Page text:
PARACHINAR, Pakistan — A suspected U.S. drone carried out a rare missile strike in northwest Pakistan outside the country's remote tribal region Thursday, killing six people, including at least two Afghan militants, officials said.
The missiles hit an Islamic seminary in Hangu district in Khyber Pakhtunkhwa province, said police officer Fareedullah and intelligence officials. The intelligence officials spoke on condition of anonymity because they were not authorized to talk to journalists.
It was one of the first drone attacks to occur outside Pakistan's tribal region along the Afghan border and could increase tension between Islamabad and Washington.
Khyber Pakhtunkhwa province is considered a "settled area" of Pakistan, meaning it is generally more populated and developed than the tribal region.
It was also the first drone attack since the U.S. killed former Pakistani Taliban chief Hakimullah Mehsud in a Nov. 1 strike in the North Waziristan tribal area. Pakistani officials were outraged by the attack because they said it came a day before they planned to invite Mehsud to hold peace talks.
Police have arrived at the scene of the seminary that was struck Thursday in the Tall area of Hangu, said Fareedullah, who goes by only one name. The six were badly burned, he said.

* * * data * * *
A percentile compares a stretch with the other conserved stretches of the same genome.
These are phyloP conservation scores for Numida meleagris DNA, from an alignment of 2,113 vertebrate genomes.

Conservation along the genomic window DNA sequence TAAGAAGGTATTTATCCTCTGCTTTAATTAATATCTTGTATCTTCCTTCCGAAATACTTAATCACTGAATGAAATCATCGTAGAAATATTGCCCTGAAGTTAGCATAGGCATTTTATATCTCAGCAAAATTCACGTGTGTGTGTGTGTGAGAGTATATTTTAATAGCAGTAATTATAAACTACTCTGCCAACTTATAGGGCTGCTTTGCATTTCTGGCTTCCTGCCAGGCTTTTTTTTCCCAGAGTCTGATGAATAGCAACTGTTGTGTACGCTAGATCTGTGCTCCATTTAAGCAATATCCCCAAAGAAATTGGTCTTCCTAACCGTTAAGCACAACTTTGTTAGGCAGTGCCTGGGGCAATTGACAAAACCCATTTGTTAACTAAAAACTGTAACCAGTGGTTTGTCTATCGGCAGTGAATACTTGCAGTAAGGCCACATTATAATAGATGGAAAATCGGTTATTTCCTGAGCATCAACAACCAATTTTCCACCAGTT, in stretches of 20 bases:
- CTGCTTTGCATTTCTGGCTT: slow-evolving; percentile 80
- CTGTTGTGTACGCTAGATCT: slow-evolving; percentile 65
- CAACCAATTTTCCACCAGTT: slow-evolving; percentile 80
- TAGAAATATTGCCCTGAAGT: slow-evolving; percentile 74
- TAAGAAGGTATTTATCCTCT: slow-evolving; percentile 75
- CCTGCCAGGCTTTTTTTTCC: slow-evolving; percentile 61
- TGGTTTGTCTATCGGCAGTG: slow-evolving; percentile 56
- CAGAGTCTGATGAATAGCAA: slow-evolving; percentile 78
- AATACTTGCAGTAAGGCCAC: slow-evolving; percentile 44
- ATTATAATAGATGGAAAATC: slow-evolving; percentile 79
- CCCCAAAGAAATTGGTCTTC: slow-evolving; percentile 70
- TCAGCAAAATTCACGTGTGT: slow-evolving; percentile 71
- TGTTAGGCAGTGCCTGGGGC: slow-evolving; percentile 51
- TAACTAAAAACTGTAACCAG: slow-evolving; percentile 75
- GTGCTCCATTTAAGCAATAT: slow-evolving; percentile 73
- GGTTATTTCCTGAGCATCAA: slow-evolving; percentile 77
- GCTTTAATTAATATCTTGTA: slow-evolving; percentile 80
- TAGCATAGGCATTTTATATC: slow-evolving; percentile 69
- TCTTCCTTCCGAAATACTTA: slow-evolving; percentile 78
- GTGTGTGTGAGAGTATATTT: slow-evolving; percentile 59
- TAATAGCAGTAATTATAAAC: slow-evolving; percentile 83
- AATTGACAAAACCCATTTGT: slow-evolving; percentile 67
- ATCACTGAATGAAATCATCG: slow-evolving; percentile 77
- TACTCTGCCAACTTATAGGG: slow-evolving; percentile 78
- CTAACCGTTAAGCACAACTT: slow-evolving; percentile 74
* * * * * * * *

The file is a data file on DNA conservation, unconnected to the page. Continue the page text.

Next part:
Another police officer, Zia Khan, said three students and two teachers were killed in the attack. They were all Afghans, he said.
Hangu police chief Iftikhar Ahmad said two of the dead, Mufti Hameedullah and Mufti Ahmad Jan, were members of the Afghan Haqqani network, one of the most feared militant groups battling U.S. troops in Afghanistan.
The covert CIA drone program in Pakistan has been a constant source of tension between Islamabad and Washington. Pakistani officials regularly denounce the strikes in public as a violation of the country's sovereignty.
But the government is known to have supported at least some of the attacks in the past.
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